My oak tree has dropped a few balls made of a papery type material. Inside there is something that looks like the flower on a bottle brush tree, only it's white. Is this normal?
Hardiness Zone: 8a
Holly from Richardson, TX
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By Genevieve R.04/03/2015
Mike, I think your tree is not an oak, but a Osage Orange. Commonly called horse apple tree, in the north east they are called monkey balls,they are a member of the mulberry family. I think they are poisonous so please don't eat them.
My tree in the back has a ton of the green ones, they taste flavorless, but still look like apples. I found one as big as a baseball!
By jackie (Guest Post)05/18/2008
My two grandchildren and I have just come back from walking the dogs/nature walk . We have some oak balls - small brown and the whitish ones. The children have cut them open, flower FORMATION IN in one and small hole and insect in the brown one so insect /wasp made?
By Tsasuyed (Guest Post)05/12/2008
these are "oak balls" and i'm told are edible if green/gathered in spring and properly prepared but I've not eaten any
medicinal value to the original inhabitants of this land
By Ginny Brown (Guest Post)04/04/2008
We are trying to find out what these are as well. Except on our tree, they bloomed in Spring. Their a little bigger than a Golf ball, green skinned and have white, styrofoamy material inside. We really would like to know.
By Jennifer GROSJACQUES 11/18/2007
My husband and I own our home in the country and are on five acres of land with a ton of oak trees...our trees drop these balls every fall...it is normal. They usually will drop the balls around the time their leaves start falling. They are very normal and it happens every fall here and I don't know that one of our oak trees hasn't dropped these. Of course our oak trees are quite old so there may be a difference between the younger trees not dropping as many of these.
but yes it is normal...they contain a white fuzzy like material...sortof like cotton but not as thick. we normally just rack them up along with the leaves each year. hope this helps. God bless
By Carol VanDeventer (Guest Post)10/19/2007
These little round balls, according to my extension agent, are called galls. Certain wasps or flies lay their eggs on the tree limbs and the eggs receive their nutrients from the tree, forming the ball. It falls from the tree after it passes through a few stages. You can cut one open and find a maggot size, white insect inside if you get it at the right time. I was told these galls would not hurt the tree.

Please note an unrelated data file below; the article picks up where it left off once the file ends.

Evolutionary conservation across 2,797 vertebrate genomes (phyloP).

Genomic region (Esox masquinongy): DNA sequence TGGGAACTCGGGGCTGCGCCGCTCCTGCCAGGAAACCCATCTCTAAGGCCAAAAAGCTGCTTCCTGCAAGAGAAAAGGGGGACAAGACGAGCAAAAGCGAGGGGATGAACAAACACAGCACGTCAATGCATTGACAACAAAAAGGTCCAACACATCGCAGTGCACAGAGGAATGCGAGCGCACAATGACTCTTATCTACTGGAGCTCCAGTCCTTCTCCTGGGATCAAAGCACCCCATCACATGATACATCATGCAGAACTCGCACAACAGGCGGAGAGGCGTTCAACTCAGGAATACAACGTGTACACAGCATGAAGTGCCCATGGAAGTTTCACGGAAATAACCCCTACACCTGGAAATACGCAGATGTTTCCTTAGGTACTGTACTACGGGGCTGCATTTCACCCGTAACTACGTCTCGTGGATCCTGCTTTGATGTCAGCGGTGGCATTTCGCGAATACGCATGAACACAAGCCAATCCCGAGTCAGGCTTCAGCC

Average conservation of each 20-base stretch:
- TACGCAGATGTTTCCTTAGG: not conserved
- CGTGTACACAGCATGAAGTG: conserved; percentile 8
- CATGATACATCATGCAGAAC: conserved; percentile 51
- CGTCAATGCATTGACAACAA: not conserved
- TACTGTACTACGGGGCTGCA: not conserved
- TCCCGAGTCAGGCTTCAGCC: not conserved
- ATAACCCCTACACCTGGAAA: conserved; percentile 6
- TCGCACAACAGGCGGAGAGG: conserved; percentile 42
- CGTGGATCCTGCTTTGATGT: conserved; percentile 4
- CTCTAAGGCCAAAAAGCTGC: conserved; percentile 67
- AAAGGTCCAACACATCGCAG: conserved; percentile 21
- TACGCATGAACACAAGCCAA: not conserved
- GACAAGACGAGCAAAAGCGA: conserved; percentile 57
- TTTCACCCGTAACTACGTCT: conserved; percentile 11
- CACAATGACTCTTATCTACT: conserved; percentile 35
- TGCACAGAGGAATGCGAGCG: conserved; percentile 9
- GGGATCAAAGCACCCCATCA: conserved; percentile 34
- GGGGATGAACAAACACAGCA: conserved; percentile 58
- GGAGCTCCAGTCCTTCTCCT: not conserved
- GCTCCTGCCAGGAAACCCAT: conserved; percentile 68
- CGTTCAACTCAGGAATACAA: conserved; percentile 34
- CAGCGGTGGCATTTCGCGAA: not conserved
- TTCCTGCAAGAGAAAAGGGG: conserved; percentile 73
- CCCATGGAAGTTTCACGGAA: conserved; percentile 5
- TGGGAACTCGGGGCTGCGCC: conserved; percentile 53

By Holly 06/20/2007
I've been collecting them and disposing of the balls in the trash, thinking they were some sort of a fungus and trying to prevent a spread, but this tree looks perfectly healthy. Bigger than a golf ball.
By Andjerm 06/20/2007
We live in Rowlett and my neighbor has a red oak dropping "bally" things. They are a tad bit smaller than a golf ball a nd are light brown w/ a thin "crunchy" outer layer. He says its normal because I asked what they were.
By shelly (Guest Post)06/20/2007
I think they call them monkey balls, I used to live in northen ohio on the lake and the same thing would happen at the start of summer...
By Lynda (Guest Post)06/20/2007
I was concerned that they are dropped by squirrels in the trees, which then grow the wild vines with
heart-shaped leaves that entwine the entire area it's near? When I see one, I grab it and toss it. I think there's one on the sidewalk under one of the Oaks
right now, so don't fret. I don't believe they're from Mars, like they look. lol God bless you. : )
By Janni (Guest Post)06/19/2007
Could it be acorns?
By Holly 06/19/2007
The oak tree looks perfectly healthy, and has been dropping a few occasional balls for 2 years. More noticeable when the wind blows.
They aren't oak galls, because I looked it up on the internet.
By Shauna (Guest Post)06/19/2007
Could it be "oak galls"?
By susan 06/18/2007
I'm not sure what they are, but mine has dropped a few too, so it must be normal. It seems to drop only a couple per year. It'll be interesting to see if anyone can tell us anything.
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